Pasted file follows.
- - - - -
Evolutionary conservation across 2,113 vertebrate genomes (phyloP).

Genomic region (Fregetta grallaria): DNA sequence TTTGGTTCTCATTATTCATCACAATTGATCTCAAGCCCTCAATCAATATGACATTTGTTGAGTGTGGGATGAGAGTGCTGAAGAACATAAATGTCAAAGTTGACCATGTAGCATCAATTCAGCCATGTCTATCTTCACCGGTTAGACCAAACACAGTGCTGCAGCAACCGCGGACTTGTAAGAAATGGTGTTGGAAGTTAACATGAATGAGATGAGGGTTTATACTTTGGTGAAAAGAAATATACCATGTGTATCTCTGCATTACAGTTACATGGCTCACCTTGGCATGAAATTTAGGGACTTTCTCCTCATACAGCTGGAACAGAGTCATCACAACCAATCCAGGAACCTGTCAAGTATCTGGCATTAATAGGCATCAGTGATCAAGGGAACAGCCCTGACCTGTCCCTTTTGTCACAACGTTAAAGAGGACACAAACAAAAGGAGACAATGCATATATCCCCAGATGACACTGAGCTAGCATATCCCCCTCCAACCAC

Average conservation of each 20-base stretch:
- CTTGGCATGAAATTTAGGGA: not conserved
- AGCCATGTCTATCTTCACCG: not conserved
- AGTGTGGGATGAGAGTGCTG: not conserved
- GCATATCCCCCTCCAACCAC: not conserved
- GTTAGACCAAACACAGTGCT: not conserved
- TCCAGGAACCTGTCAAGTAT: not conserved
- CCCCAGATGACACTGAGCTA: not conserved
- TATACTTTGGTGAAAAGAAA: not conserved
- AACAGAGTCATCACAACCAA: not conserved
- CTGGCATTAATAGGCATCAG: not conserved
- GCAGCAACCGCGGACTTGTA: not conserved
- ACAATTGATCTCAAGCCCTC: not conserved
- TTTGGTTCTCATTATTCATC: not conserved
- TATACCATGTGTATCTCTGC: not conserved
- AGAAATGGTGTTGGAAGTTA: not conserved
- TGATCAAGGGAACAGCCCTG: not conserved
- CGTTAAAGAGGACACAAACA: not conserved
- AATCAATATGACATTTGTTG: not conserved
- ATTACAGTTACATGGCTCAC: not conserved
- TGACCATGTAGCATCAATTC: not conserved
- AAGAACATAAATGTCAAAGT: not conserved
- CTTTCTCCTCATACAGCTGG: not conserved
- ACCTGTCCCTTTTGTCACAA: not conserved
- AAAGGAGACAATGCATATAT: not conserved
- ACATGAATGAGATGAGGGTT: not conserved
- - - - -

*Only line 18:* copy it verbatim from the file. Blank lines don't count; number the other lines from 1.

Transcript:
- AGAAATGGTGTTGGAAGTTA: not conserved